Shifting to a cloud strategy has been at the top of almost every CIO's priority list now for the better part of a decade. In fact, an interesting factoid from ZK Research is that businesses spent approximately $12 billion globally last year on technology to build private clouds. This includes a myriad of technology, including virtualization platforms, converged and hyper-converged infrastructure, and storage. Combine this with the continued rise of mobile phones, tablets, and the addition of the IoT, and it's pretty clear this this isn't your father's, or even your older brother's, IT environment.
The evolution of IT to a cloud-centric model has enabled organizations to do things they have never been able to before. Utilization is at an all-time high, workers can literally perform any task from any location (often on mobile phones), and IT is more agile than it ever has been.
However, there is a dark side to the cloud, and that is the resulting complexity that has emerged in the IT environment, particularly with respect to the network. Cloud is a network-centric compute paradigm, so the network plays a critical role in the success or failure of cloud initiatives.
The network has also become a lot more complicated. The data center network has evolved into fabrics, Wi-Fi is now the dominant access technology, the WAN is shifting to a hybrid model, and network functions virtualization (NFV) and software defined networking (SDN) are starting to have an impact across the network. For today's network manager, it is becoming increasingly difficult to put all the network puzzle pieces together and run a network that is secure and optimized for the cloud.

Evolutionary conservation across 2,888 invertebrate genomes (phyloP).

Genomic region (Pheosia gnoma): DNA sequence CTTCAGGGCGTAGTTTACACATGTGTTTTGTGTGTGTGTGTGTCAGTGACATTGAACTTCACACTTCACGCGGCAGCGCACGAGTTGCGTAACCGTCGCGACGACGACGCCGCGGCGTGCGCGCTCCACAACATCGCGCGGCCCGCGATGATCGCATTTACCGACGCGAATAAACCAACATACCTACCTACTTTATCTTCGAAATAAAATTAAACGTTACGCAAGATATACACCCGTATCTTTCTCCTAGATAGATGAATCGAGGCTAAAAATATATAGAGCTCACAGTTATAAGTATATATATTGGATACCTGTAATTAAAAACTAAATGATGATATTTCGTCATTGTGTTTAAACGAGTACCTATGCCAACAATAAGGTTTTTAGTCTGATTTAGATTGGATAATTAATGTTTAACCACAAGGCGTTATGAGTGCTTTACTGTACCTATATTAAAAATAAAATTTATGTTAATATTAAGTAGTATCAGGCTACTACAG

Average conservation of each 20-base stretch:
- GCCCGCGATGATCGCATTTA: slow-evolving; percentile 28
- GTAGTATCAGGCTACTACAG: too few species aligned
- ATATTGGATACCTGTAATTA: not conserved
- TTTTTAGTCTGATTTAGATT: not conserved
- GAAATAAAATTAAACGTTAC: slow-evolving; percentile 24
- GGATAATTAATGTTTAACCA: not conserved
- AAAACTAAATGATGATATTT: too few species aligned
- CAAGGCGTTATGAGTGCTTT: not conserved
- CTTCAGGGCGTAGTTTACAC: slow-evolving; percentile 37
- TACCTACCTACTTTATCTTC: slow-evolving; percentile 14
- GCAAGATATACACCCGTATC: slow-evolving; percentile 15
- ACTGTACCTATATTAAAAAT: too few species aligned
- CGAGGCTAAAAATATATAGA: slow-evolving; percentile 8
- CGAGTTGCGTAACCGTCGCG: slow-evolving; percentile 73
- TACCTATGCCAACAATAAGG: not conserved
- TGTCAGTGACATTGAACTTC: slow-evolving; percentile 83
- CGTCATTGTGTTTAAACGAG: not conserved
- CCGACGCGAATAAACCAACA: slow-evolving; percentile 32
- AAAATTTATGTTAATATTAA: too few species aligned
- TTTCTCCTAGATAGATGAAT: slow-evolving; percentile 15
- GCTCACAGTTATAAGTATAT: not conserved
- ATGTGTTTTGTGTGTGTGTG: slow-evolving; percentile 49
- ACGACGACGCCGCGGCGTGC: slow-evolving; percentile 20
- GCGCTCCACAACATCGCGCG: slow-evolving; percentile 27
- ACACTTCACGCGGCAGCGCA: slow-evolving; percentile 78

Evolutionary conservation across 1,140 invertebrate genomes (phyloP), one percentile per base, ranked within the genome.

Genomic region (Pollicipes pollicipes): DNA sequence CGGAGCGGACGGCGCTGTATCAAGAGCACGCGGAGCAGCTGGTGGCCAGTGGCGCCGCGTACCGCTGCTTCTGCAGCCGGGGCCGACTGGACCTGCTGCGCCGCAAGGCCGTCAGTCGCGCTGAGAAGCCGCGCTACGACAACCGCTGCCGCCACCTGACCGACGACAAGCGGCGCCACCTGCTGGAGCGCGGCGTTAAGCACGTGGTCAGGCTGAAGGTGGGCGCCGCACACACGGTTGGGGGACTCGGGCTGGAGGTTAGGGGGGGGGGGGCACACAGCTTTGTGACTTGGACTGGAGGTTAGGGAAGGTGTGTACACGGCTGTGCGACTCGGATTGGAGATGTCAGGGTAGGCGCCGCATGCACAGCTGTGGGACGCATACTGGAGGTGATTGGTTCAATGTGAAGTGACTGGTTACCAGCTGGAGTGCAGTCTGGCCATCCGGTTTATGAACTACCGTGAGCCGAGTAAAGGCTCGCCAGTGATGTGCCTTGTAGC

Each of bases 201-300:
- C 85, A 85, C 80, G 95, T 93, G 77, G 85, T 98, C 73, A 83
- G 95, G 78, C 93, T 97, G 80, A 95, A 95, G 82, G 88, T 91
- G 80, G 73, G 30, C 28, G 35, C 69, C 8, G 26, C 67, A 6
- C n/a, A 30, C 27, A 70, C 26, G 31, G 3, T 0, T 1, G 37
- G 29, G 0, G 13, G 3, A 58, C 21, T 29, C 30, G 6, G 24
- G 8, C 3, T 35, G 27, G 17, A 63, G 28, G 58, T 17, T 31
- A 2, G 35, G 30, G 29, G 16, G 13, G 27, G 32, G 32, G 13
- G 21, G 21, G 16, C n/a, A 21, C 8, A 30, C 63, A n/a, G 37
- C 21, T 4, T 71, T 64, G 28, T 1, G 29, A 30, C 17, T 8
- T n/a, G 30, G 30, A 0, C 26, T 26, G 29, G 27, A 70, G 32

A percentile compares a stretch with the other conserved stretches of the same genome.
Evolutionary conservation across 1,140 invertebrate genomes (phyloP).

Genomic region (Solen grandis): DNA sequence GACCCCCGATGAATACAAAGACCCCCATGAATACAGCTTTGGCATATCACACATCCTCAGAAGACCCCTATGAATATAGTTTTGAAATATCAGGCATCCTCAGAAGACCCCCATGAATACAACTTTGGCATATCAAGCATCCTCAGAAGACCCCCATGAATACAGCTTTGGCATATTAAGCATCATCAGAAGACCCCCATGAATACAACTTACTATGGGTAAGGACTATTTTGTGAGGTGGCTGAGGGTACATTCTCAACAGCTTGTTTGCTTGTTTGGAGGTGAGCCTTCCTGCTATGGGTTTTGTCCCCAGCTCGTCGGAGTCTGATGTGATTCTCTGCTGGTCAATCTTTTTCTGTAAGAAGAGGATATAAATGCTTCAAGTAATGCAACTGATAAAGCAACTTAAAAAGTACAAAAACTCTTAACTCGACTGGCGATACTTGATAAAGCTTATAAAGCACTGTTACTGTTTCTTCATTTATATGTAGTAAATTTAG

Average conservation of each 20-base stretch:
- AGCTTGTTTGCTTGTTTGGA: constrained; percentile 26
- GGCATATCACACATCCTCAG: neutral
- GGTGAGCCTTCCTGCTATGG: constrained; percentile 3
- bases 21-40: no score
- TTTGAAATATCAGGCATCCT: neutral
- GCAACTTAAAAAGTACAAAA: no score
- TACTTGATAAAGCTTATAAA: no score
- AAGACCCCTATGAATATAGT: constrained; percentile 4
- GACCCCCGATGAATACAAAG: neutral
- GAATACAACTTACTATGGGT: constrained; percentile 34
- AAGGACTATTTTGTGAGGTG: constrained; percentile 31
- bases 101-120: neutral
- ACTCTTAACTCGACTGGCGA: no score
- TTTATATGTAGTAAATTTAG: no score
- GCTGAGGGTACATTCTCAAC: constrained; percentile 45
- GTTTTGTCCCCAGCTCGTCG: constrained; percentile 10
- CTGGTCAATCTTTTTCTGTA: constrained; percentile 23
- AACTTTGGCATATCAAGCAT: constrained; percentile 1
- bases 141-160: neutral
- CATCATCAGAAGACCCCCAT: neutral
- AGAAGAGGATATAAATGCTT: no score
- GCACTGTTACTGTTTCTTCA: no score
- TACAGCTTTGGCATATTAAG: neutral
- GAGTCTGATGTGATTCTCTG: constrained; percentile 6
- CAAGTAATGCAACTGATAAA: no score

This week, Juniper announced a reference architecture called "Unite" to help organizations deploy a network that is cloud-ready. The concept of an architecture is to help remove much of the guess work in deploying all of the components that comprise a network. There's always a fair amount of tuning, tweaking, fiddling that has to be done to optimize the deployment. This process can often take months to accomplish. An architecture like Unite should simplify the process greatly.
While many vendors have reference architectures, Unite has some interesting aspects, most notably:
- Multi-layer architecture. While Unite is a network architecture, it organizes the network into a number of "layers," each of which can be managed, updated, and configured independently. The lowest layer is underlying network infrastructure and included routers and switches. Juniper actually shows this as two separate layers: the foundation layer, which is the software and silicon, and the devices above this. In practicality, most customers will look at that as a single layer. Above that is an "access" layer that is predominantly Wi-Fi, and above that is security, which covers secure network access and other advanced security services such as security intelligence feeds. In the Unite architecture, security is both its own layer but is also integrated across the other layers. Juniper security is built into the underlying network infrastructure, which includes the silicon, software, and systems. This is how Juniper is able to deliver high-performance network security. For example, the SRX Firewall utilizes Juniper silicon on systems. Also, all network devices have "hooks" to act as policy/security enforcement points. A third-party ecosystem partner can provide additional security services, like network and policy control. The top layer is integrated management and is where devices are configured. More importantly, though, the management layer is where network data is collected for analytics to improve visibility and performance.